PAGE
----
It was a surprise when the Habs coaching staff opted to go with Dustin Tokarksi after Carey Price went down in the 2014 playoffs. Calling the youngster up over the veteran Peter Budaj, who had faltered in the playoffs the year before in relief, the Canadiens were hoping to conjure up some playoff magic from the ghosts of Montreal's past.
They almost did.
The Habs went on to lose the series in six games, but Tokarksi had firmly supplanted Budaj, and the vet was traded prior to the beginning of the next season.
Now Tokarksi finds himself in a similar position: his role as the incumbent backup threatened by Mike Condon, with Zachary Fucale waiting in the wings. It's unfair to call a backup goalie logjam a controversy, but it's certainly a point of interest. As outlined in our season preview, Tokarski started only 17 games in the regular season last year, and was rather average in doing so.
But these are the Montreal Canadiens, and average goaltending isn't enough to protect a team that desperately needs saving on the regular. Tokarski doesn't need to be Carey Price, but if Montreal is going to contend, they need a backup that can provide Price the rest he requires to be fresh and healthy for a deep playoff run.
Seventeen starts was not a tall order, but starting fourteen of those games on the road certainly made it tougher. Tokarksi is a likeable player and a serviceable backup, but the fact that he's an average second-tier goalie makes him replaceable.
Listed at 5'11'', Tokarski would have been an average-sized goalie in 1994, but now he's well below the 6'2'' league average. Those goaltenders on the smaller side — your Jonathan Quicks and Henrik Lundqvists — rely on superior athleticism to overcome their size disadvantage, or, in Lundqvist's case especially, playing deeper in the net. Goalies at the opposite end of the spectrum, like the 6'7'' Ben Bishop, can usually rely on size when their athleticism is lacking.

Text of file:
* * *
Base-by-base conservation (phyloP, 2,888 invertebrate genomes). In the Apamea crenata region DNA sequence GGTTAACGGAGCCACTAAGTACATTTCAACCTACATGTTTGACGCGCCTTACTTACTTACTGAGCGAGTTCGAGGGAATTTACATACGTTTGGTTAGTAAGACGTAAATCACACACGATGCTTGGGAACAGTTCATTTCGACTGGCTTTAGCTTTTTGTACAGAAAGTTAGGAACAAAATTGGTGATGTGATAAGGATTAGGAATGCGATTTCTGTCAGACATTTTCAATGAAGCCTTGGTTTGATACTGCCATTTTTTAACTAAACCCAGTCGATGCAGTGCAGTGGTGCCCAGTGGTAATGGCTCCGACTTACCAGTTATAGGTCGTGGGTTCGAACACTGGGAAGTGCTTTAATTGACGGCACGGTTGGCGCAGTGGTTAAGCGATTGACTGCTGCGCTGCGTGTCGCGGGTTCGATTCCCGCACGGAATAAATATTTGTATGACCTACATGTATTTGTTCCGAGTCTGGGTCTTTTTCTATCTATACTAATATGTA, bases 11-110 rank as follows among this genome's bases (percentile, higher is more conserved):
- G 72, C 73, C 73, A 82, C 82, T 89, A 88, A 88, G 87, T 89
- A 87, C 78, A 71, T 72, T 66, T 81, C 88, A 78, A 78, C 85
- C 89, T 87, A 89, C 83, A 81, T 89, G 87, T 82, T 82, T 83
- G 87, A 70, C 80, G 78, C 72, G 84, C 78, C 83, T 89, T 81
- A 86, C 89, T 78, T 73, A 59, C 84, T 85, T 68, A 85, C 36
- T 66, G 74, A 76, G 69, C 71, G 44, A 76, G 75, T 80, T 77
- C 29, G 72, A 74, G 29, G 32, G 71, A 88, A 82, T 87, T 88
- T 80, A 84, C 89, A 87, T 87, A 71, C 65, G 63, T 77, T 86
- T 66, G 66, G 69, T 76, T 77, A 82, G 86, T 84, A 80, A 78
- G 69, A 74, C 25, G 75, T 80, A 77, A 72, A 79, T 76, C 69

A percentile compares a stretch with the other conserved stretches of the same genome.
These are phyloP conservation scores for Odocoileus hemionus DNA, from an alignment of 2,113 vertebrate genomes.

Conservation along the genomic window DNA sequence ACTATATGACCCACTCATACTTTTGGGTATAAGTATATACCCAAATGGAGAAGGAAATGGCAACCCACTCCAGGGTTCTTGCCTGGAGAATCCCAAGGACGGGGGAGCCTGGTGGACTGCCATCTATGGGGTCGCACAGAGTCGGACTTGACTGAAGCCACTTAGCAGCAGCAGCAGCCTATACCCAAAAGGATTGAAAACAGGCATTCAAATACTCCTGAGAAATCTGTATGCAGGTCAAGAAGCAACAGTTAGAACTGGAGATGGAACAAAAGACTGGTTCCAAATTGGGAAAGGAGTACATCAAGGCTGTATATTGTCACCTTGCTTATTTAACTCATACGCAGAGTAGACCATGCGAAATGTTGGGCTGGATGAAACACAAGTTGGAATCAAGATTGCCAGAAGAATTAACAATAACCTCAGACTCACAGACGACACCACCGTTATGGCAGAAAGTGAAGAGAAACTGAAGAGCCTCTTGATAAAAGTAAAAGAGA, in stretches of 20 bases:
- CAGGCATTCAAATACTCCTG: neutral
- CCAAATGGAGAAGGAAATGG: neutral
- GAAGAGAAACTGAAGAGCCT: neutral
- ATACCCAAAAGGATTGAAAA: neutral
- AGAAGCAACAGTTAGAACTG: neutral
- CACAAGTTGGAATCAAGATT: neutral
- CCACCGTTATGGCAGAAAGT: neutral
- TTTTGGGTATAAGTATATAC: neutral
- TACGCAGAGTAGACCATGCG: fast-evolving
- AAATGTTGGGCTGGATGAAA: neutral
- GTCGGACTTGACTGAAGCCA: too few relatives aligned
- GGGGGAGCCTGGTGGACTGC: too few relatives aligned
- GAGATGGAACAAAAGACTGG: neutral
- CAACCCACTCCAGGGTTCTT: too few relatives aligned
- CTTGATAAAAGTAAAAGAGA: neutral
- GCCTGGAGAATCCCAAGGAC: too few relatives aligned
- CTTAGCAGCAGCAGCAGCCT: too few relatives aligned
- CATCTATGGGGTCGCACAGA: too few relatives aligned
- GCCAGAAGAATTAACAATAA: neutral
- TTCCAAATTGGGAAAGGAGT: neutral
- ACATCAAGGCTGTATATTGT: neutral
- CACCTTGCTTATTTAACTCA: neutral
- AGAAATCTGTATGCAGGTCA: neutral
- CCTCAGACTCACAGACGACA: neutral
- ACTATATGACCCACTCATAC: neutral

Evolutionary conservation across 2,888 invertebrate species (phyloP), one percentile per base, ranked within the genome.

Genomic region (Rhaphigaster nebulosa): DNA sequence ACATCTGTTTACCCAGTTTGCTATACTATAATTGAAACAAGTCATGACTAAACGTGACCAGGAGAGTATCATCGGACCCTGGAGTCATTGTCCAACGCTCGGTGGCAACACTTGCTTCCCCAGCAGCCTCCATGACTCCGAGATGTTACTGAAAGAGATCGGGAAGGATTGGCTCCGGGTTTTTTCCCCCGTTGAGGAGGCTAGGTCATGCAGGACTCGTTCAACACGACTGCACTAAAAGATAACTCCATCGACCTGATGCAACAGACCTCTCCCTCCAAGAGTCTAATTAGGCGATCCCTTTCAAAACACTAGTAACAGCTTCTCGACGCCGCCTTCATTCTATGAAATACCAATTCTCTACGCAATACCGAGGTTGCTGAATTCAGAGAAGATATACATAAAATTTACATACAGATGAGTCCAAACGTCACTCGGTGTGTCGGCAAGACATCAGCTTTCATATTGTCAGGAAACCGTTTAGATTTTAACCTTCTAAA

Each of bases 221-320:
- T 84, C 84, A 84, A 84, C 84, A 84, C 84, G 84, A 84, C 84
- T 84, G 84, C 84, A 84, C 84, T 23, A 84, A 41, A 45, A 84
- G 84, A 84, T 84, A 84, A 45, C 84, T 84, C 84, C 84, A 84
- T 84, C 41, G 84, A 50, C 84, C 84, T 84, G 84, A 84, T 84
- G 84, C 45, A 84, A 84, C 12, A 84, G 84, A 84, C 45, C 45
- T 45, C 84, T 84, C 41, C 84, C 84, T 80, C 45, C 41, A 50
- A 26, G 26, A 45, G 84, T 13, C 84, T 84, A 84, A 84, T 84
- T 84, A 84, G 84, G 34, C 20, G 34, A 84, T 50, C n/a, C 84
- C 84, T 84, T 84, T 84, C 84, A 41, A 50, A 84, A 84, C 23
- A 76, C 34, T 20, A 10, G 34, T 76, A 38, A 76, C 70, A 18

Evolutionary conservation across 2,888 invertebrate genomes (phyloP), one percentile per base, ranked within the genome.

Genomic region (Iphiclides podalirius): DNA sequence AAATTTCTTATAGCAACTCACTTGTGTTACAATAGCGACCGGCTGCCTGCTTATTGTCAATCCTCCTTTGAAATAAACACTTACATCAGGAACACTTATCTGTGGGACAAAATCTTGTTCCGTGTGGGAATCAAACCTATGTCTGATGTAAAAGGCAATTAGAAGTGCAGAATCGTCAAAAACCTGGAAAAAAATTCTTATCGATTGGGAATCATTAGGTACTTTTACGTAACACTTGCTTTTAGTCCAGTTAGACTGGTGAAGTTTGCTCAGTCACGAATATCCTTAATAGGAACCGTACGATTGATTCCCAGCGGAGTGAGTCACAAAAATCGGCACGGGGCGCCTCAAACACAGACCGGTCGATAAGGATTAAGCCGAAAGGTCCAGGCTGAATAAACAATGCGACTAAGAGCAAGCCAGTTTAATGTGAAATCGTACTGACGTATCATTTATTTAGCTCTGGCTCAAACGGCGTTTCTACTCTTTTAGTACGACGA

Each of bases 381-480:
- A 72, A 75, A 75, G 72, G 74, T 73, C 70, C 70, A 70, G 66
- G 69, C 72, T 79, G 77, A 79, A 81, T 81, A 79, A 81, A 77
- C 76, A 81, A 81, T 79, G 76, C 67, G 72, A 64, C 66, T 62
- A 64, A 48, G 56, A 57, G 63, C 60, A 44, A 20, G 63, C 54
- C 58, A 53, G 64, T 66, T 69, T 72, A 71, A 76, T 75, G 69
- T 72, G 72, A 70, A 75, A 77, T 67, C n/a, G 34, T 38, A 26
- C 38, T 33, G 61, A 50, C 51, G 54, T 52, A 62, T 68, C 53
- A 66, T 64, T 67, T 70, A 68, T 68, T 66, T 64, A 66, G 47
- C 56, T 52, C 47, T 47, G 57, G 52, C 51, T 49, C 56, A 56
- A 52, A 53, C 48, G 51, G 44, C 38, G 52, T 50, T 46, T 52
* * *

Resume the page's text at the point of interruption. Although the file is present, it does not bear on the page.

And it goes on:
Well, most of the time.
So when you've got some healthy competition like Montreal does, it makes sense to look beyond Tokarksi to Condon. If you've got two goalies who are relatively equal in terms of talent, go with the bigger one. Tokarksi is a superb athlete, but he's got a tendency to allow rebounds that require him to rely on that athleticism, and his angles are harder to cover due to his small frame.
There's an ideal size to athletes in general, hockey players included, and that's never as apparent as it is among goaltenders. That incremental increase in size over the past few decades favours Mike Condon.
As a bigger goalie, the 6'2'' Condon has more to learn from Price's example and is used to shorter seasons thanks to his college experience. He's an ideal backup to Price and can give the Canadiens a reliable, big body presence in net that they need.
If the Habs are looking to trade the waiver-eligible Jarred Tinordi, Tokarski can sweeten the deal for a team also in the market for goalie depth. The Canadiens already have that depth, and should take advantage by giving Mike Condon the opportunity he's earned.